Sinopec, the world’s largest energy company by revenue, made a slick re-entry into the international bond markets on Thursday with its second $3 billion bond deal of the year.
The Aa3/A+ rated group took full advantage of the yield compression, which accompanied the Fed’s decision to leave interest rates unchanged on Wednesday, by executing an aggressively priced deal
Pricing was pushed through fair value on all three tranches of its new deal on the grounds investors should make money in the secondary market as spreads continue to grind tighter.
And investors appeared to agree, with the peak order book building to $5.5 billion by Asia’s close and $8 billion by the US open. Back in late April, when bond markets had less momentum, Sinopec built a smaller peak order book of $5.4 billion for a similar $3 billion four-tranche deal.
"It’s a pretty conducive market environment for issuers right now," said one syndicate banker. "It’s a bit of a relief the Fed decided to leave interest rates unchanged."
However, one Singapore-based fund manager said central bank-fuelled liquidity is distorting fair value, making it much harder to accurately value investment opportunities.
"Tight valuations for Asian credit are being driven by inflows from developed markets and Chinese onshore money," the fund manager said. “Many institutional investors don't feel they’re being properly compensated for riding through the yield curves."
A second syndicate banker agreed that the traditional price discovery route has been forsaken as deals price through secondary curves. "It’s an issuer-friendly market," the banker concluded.
Unsurprisingly, Sinopec's new triple-header Reg S/144a also priced through each of its very recent and still liquid outstanding benchmarks.
Initial guidance for the three-year note was offered at 115bp over Treasuries, before being tightened to between 98bp and 100bp over.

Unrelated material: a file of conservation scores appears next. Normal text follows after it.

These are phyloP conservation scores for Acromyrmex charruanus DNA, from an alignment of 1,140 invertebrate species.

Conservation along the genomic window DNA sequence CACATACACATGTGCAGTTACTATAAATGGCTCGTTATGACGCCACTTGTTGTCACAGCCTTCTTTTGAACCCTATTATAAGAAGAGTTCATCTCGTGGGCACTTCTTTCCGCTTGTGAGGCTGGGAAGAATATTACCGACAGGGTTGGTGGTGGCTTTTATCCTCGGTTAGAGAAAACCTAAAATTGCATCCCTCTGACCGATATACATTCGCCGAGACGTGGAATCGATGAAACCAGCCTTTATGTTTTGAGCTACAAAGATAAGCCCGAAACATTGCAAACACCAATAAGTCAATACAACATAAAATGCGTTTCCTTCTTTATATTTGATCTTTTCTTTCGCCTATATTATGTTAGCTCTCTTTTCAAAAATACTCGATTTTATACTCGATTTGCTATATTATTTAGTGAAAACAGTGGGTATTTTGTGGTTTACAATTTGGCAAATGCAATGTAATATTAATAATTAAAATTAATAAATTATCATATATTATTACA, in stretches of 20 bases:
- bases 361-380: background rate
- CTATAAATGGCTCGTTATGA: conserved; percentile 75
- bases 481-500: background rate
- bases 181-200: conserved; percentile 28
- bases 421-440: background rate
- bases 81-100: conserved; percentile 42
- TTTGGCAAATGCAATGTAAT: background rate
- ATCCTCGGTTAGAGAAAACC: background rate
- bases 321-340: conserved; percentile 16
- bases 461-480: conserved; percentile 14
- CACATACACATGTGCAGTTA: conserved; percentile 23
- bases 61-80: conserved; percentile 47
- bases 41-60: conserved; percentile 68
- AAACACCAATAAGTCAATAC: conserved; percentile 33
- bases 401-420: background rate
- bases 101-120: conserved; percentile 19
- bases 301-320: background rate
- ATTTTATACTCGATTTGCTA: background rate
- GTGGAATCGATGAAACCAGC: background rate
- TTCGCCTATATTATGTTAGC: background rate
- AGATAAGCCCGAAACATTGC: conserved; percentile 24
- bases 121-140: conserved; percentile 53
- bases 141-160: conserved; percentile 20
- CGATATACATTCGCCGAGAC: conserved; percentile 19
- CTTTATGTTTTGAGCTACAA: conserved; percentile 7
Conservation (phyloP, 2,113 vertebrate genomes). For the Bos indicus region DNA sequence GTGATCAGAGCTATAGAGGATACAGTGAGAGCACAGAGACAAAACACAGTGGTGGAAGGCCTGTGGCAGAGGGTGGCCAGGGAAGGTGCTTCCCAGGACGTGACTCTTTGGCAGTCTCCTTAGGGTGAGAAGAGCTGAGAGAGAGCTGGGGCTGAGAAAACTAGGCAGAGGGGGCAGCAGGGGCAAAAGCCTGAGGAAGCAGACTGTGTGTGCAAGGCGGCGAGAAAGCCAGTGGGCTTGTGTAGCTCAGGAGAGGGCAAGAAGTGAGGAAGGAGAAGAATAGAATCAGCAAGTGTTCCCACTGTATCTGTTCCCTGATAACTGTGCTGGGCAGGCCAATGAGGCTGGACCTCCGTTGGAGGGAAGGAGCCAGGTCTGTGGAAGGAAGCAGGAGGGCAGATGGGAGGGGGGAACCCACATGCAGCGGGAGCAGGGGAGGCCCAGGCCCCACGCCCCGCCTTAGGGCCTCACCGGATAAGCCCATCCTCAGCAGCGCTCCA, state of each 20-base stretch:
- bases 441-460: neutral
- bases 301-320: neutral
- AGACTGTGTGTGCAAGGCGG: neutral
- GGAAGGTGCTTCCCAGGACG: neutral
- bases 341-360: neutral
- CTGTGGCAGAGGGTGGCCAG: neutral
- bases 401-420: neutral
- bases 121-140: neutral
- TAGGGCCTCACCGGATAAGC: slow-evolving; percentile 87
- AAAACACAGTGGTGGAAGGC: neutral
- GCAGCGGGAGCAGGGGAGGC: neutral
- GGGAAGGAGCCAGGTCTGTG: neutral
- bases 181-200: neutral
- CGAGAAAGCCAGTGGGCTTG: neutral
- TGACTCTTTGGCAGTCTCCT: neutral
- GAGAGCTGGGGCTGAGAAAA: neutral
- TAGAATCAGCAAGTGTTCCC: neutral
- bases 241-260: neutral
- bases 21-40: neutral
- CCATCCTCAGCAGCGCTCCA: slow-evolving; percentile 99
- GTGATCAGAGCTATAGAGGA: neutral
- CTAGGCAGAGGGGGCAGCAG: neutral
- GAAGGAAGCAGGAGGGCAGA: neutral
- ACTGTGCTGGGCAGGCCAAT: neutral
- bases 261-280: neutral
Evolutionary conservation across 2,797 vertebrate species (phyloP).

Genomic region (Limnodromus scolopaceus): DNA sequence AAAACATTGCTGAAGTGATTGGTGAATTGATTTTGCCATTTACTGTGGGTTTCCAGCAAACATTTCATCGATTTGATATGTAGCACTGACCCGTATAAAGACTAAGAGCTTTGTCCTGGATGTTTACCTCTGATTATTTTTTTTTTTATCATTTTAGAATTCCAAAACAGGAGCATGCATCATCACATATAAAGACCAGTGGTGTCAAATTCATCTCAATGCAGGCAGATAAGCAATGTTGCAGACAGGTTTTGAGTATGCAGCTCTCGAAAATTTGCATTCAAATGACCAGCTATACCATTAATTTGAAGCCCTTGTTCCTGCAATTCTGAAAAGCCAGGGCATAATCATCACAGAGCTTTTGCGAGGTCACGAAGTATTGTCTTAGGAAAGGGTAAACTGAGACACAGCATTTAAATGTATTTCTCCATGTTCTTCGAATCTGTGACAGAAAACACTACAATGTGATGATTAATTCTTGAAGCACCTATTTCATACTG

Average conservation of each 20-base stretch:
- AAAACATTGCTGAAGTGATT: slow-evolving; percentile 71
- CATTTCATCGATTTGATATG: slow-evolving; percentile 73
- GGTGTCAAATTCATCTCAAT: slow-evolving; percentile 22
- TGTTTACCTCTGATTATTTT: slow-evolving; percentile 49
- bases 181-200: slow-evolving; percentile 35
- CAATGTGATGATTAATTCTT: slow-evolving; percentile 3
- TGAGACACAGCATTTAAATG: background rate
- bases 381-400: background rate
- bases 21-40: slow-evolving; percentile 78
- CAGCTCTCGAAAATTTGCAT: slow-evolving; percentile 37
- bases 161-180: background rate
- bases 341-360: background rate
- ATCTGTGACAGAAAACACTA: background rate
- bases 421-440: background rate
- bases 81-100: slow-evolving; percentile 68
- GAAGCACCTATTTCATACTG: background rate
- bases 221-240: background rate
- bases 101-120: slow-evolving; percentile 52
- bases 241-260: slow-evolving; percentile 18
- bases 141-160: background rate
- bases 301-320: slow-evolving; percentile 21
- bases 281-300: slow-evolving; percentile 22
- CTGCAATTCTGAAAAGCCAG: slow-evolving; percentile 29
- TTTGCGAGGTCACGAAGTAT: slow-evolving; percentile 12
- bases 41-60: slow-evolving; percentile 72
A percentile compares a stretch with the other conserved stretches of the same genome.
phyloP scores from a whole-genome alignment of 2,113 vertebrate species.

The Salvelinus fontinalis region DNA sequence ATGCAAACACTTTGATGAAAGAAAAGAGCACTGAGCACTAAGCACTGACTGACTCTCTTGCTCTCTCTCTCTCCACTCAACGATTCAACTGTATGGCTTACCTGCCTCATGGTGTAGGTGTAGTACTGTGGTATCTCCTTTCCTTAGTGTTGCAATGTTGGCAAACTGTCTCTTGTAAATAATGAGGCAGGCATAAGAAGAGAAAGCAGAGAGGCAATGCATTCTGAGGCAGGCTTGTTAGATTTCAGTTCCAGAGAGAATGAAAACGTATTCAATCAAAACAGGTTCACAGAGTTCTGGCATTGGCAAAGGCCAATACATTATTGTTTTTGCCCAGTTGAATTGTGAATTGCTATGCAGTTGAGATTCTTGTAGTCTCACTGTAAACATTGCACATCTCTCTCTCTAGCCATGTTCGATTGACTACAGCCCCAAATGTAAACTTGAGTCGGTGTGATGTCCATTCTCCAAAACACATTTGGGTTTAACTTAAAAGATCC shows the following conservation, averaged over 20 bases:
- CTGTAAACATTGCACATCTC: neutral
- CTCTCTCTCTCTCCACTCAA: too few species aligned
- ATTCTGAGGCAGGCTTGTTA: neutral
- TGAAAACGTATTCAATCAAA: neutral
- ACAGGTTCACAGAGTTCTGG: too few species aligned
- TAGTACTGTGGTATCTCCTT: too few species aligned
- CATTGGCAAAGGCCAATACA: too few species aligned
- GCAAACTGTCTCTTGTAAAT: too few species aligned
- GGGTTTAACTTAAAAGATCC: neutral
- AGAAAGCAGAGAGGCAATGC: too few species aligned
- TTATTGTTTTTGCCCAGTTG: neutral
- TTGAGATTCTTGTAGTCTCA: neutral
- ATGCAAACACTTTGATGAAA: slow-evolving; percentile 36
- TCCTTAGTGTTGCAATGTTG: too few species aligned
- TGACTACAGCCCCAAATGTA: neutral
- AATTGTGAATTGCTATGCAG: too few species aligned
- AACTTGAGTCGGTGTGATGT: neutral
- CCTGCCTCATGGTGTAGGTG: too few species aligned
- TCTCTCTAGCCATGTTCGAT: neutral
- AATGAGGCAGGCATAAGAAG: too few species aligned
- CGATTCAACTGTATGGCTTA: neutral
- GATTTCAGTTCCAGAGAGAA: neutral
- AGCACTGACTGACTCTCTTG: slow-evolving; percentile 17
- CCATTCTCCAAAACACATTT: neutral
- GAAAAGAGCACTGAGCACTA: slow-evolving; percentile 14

Final pricing for a $1.1 billion September 2019 print was fixed at 99.611% on a coupon of 1.75% to yield 1.884% or 98bp over Treasuries, according to a term sheet seen by FinanceAsia.
The five and ten-year notes were initially marketed around the 120bp and 150bp mark respectively, before indicative pricing was tightened to 95bp to 100bp over and to 125bp to 130bp over.
A $1.3 billion September 2021 bond was priced at 99.462% on a coupon of 2% to yield 2.114% or 95bp over Treasuries.
A $600 million September 2026 bond was issued at 98.989% on a coupon of 2.75% to yield 2.867% or 125bp over Treasuries.
The issuance vehicle was Sinopec Group Overseas Development (2016) ltd, with a guarantee from China Petroleum Corporation.
The closest comparable for the shorter-dated paper is Sinopec’s outstanding 2.125% May 2019 bond, which was trading on a G-spread 99bp at Asia’s open on Thursday. It tightened about 1bp in yield terms over the course of the trading day to close on a mid-yield of 1.795%.
Meanwhile, Sinopec’s 2.75% May 2021 bond was quoted on a G-spread of 92bp in a syndicate sales note at the beginning of the trading day. This bond also tightened about 1pm over the course of the day in yield terms to the 2.02% level.
Finally, its 3.5% May 2026 note began Thursday on a G-spread of 132bp and tightened about 5bp over the course of the day to a mid-yield of 2.92%.
Relative to its G-curve, the 10-year bond carried the most aggressive pricing. But this was not surprising given the movement in its secondary spreads and also wider markets where investors reacted to the Fed’s inaction by moving further out in terms of duration.
The final order book closed at $6.5 billion with a split of $2 billion from 118 accounts for the three-year, $3 billion from 133 accounts for the five-year and $1.5 billion from 84 accounts for the 10-year.
Sinopec says it will use proceeds for re-financing purposes. In its online roadshow, the group revealed that its debt metrics are improving with debt to Ebitda declining from 2.9 times at the end of June 2015 to 2.8 times in June 2016.
Likewise, its Ebitda to interest coverage ratio has improved from 10.7 times to 15 times over the same time period.
Aside from country’s development banks, Sinopec represents one of the best sovereign proxies given its 3% contribution to China’s GDP in 2015.
However, profitability has been under pressure with net profit falling from Rmb21 billion ($3.14 billion) in June 2015 to Rmb19 billion in June 2016.
The story has been updated with final stats from first publication.